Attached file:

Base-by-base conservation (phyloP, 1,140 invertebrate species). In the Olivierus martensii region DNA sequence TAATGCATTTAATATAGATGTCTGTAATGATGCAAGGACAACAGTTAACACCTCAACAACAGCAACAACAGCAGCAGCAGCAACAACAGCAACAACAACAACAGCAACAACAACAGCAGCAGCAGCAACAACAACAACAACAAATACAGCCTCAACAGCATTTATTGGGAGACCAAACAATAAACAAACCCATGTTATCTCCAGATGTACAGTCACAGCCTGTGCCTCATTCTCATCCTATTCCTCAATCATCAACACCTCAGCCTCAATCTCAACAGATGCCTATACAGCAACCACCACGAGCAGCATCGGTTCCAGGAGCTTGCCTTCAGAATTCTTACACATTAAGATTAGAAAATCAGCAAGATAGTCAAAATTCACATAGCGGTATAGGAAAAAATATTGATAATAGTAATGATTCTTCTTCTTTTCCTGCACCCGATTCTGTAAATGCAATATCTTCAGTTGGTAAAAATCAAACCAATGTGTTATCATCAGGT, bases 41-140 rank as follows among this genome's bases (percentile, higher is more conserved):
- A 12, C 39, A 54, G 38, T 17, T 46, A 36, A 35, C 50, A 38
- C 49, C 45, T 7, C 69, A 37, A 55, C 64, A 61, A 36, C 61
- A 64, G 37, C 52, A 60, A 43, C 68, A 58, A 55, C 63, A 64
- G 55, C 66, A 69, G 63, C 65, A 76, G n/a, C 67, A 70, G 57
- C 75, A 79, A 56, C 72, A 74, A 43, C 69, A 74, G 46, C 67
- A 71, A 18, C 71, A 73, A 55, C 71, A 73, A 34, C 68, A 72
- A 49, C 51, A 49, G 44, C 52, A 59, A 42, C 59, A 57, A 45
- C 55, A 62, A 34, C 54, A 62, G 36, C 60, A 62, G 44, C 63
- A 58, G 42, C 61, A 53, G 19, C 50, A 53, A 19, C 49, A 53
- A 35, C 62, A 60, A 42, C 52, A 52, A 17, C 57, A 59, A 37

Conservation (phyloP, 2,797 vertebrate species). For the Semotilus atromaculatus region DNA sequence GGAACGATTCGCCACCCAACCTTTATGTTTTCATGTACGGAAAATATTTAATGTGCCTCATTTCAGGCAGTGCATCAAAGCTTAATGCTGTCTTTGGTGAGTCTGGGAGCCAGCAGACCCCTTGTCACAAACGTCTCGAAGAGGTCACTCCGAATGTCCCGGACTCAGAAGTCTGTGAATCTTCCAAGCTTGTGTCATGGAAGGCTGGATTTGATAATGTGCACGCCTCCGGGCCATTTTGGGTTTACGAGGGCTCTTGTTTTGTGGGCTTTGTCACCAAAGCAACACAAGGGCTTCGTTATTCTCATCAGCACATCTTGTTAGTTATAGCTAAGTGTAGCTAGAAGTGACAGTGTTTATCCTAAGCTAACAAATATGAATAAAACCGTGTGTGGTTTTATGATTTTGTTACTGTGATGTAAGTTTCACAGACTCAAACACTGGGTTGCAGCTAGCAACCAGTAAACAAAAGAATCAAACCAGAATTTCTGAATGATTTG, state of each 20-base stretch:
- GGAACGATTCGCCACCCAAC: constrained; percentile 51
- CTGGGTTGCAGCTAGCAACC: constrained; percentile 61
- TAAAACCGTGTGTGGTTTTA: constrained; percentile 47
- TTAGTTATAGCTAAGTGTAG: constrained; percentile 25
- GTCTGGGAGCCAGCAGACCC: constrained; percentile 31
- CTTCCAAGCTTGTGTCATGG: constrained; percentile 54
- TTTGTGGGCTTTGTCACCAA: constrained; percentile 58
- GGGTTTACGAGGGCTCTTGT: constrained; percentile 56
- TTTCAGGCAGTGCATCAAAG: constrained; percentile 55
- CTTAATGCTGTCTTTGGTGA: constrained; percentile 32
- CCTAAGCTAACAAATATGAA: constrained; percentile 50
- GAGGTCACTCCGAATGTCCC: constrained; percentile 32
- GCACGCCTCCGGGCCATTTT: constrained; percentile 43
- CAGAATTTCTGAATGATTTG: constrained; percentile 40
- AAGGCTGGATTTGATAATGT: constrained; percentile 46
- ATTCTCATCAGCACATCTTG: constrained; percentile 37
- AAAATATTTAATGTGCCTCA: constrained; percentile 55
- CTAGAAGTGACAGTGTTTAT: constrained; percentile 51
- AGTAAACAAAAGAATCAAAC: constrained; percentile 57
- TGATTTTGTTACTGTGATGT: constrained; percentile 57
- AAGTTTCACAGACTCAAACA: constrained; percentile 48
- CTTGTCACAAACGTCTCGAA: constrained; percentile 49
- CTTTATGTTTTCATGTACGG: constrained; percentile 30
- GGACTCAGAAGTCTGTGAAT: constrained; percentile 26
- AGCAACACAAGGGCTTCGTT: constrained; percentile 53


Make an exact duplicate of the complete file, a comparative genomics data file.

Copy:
Base-by-base conservation (phyloP, 1,140 invertebrate species). In the Olivierus martensii region DNA sequence TAATGCATTTAATATAGATGTCTGTAATGATGCAAGGACAACAGTTAACACCTCAACAACAGCAACAACAGCAGCAGCAGCAACAACAGCAACAACAACAACAGCAACAACAACAGCAGCAGCAGCAACAACAACAACAACAAATACAGCCTCAACAGCATTTATTGGGAGACCAAACAATAAACAAACCCATGTTATCTCCAGATGTACAGTCACAGCCTGTGCCTCATTCTCATCCTATTCCTCAATCATCAACACCTCAGCCTCAATCTCAACAGATGCCTATACAGCAACCACCACGAGCAGCATCGGTTCCAGGAGCTTGCCTTCAGAATTCTTACACATTAAGATTAGAAAATCAGCAAGATAGTCAAAATTCACATAGCGGTATAGGAAAAAATATTGATAATAGTAATGATTCTTCTTCTTTTCCTGCACCCGATTCTGTAAATGCAATATCTTCAGTTGGTAAAAATCAAACCAATGTGTTATCATCAGGT, bases 41-140 rank as follows among this genome's bases (percentile, higher is more conserved):
- A 12, C 39, A 54, G 38, T 17, T 46, A 36, A 35, C 50, A 38
- C 49, C 45, T 7, C 69, A 37, A 55, C 64, A 61, A 36, C 61
- A 64, G 37, C 52, A 60, A 43, C 68, A 58, A 55, C 63, A 64
- G 55, C 66, A 69, G 63, C 65, A 76, G n/a, C 67, A 70, G 57
- C 75, A 79, A 56, C 72, A 74, A 43, C 69, A 74, G 46, C 67
- A 71, A 18, C 71, A 73, A 55, C 71, A 73, A 34, C 68, A 72
- A 49, C 51, A 49, G 44, C 52, A 59, A 42, C 59, A 57, A 45
- C 55, A 62, A 34, C 54, A 62, G 36, C 60, A 62, G 44, C 63
- A 58, G 42, C 61, A 53, G 19, C 50, A 53, A 19, C 49, A 53
- A 35, C 62, A 60, A 42, C 52, A 52, A 17, C 57, A 59, A 37

Conservation (phyloP, 2,797 vertebrate species). For the Semotilus atromaculatus region DNA sequence GGAACGATTCGCCACCCAACCTTTATGTTTTCATGTACGGAAAATATTTAATGTGCCTCATTTCAGGCAGTGCATCAAAGCTTAATGCTGTCTTTGGTGAGTCTGGGAGCCAGCAGACCCCTTGTCACAAACGTCTCGAAGAGGTCACTCCGAATGTCCCGGACTCAGAAGTCTGTGAATCTTCCAAGCTTGTGTCATGGAAGGCTGGATTTGATAATGTGCACGCCTCCGGGCCATTTTGGGTTTACGAGGGCTCTTGTTTTGTGGGCTTTGTCACCAAAGCAACACAAGGGCTTCGTTATTCTCATCAGCACATCTTGTTAGTTATAGCTAAGTGTAGCTAGAAGTGACAGTGTTTATCCTAAGCTAACAAATATGAATAAAACCGTGTGTGGTTTTATGATTTTGTTACTGTGATGTAAGTTTCACAGACTCAAACACTGGGTTGCAGCTAGCAACCAGTAAACAAAAGAATCAAACCAGAATTTCTGAATGATTTG, state of each 20-base stretch:
- GGAACGATTCGCCACCCAAC: constrained; percentile 51
- CTGGGTTGCAGCTAGCAACC: constrained; percentile 61
- TAAAACCGTGTGTGGTTTTA: constrained; percentile 47
- TTAGTTATAGCTAAGTGTAG: constrained; percentile 25
- GTCTGGGAGCCAGCAGACCC: constrained; percentile 31
- CTTCCAAGCTTGTGTCATGG: constrained; percentile 54
- TTTGTGGGCTTTGTCACCAA: constrained; percentile 58
- GGGTTTACGAGGGCTCTTGT: constrained; percentile 56
- TTTCAGGCAGTGCATCAAAG: constrained; percentile 55
- CTTAATGCTGTCTTTGGTGA: constrained; percentile 32
- CCTAAGCTAACAAATATGAA: constrained; percentile 50
- GAGGTCACTCCGAATGTCCC: constrained; percentile 32
- GCACGCCTCCGGGCCATTTT: constrained; percentile 43
- CAGAATTTCTGAATGATTTG: constrained; percentile 40
- AAGGCTGGATTTGATAATGT: constrained; percentile 46
- ATTCTCATCAGCACATCTTG: constrained; percentile 37
- AAAATATTTAATGTGCCTCA: constrained; percentile 55
- CTAGAAGTGACAGTGTTTAT: constrained; percentile 51
- AGTAAACAAAAGAATCAAAC: constrained; percentile 57
- TGATTTTGTTACTGTGATGT: constrained; percentile 57
- AAGTTTCACAGACTCAAACA: constrained; percentile 48
- CTTGTCACAAACGTCTCGAA: constrained; percentile 49
- CTTTATGTTTTCATGTACGG: constrained; percentile 30
- GGACTCAGAAGTCTGTGAAT: constrained; percentile 26
- AGCAACACAAGGGCTTCGTT: constrained; percentile 53